“If you were so sick you should have abandoned.”
“But I wasn’t sick. The race made me well.”
“Thanks for the explanation.”
On the way out I noticed a race map well traced by Fausto, himself. In those days race maps were not normally given out to the riders. I picked it up. “So what’s this?”
“This is the profile of the race course.” he responded ingenuously.
“Did you need a map to find which road you were going to exit the race because you were sick?”
“But I outlined it before I became sick.”
“You should have told me that racing is a remedy for maladies.”
“If I hadn’t won our team might have lost.”
His logic was impeccable. But it was he who had won in my place. This was the day I finally understood the danger Coppi represented. Seeing that he hadn’t quit, I ordered the whole team to chase, me along with them. Not only had we not been able to catch him, we hadn’t even been able to stay even. At the finish we were 7 minutes down. “Be careful, Gino.” I told myself that night in the obscurity of my room. This kid is something special. “Be careful! He’s dangerous!”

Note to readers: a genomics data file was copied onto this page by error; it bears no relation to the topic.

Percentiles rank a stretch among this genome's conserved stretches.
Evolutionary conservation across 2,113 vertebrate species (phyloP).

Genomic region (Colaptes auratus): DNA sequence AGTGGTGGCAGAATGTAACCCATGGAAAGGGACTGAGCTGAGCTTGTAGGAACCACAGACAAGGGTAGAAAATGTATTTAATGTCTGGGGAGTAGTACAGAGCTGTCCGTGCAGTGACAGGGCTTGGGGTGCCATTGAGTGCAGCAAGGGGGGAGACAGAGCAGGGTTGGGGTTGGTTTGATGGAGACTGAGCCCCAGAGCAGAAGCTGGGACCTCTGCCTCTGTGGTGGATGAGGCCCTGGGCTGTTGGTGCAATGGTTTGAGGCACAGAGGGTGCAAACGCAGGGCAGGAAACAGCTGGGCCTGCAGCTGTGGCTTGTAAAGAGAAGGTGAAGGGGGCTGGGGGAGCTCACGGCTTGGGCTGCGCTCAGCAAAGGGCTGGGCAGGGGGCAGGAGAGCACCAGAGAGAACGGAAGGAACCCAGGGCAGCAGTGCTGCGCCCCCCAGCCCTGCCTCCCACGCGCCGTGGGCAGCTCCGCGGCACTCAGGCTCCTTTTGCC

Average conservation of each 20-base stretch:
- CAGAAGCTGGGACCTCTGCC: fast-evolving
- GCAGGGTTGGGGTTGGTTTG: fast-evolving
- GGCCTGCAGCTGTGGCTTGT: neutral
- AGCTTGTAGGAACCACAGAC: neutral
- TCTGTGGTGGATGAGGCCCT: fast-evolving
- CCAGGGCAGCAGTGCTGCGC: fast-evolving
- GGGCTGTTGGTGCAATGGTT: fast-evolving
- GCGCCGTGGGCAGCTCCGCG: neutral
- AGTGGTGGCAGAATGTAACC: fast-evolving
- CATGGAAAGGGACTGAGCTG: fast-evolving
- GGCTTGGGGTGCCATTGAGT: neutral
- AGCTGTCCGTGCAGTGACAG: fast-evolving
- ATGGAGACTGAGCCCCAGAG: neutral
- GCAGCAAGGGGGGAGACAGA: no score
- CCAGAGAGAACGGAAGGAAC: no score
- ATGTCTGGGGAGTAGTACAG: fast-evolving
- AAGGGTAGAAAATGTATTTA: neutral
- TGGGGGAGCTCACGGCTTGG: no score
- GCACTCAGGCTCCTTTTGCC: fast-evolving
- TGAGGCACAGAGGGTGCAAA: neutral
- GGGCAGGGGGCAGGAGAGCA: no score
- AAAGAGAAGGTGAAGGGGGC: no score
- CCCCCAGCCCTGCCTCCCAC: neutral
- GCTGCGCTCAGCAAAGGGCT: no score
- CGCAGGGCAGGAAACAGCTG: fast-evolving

I wasn’t mistaken.
I will tell you more stories of the intricacies of our rivalry, but it wasn’t always that way, especially as we got older. In 1955 I had retired and was following the Tour of Italy as a television reporter. Early on a quiet stage near Venice he saw me and called me over to the peloton. He held up a picture.
“Gino, look at this.”
I saw the image of a beautiful baby. “Who is it?” I queried.
“This is my son!” he cried out as he continued to pedal.
He was so happy he was practically transformed. I grabbed the picture and said, “I’m going to show everyone.”
“No, Gino! Wait! Wait!”
Too late. My car was already making a passage through the peloton, and holding the picture up for everyone to see, I yelled, “Look at this! This is Faustino, Fausto’s new son!” For 4 or 5 kms. Fausto pursued me, screaming for me to return the photo. Then he gave up the chase and recuperated on the grass at the side of the road where the entire peloton stopped to congratulate him. I was as happy as he. All the racers were happy. Even after they resumed riding no one attacked. The greatest champion of all time had a son.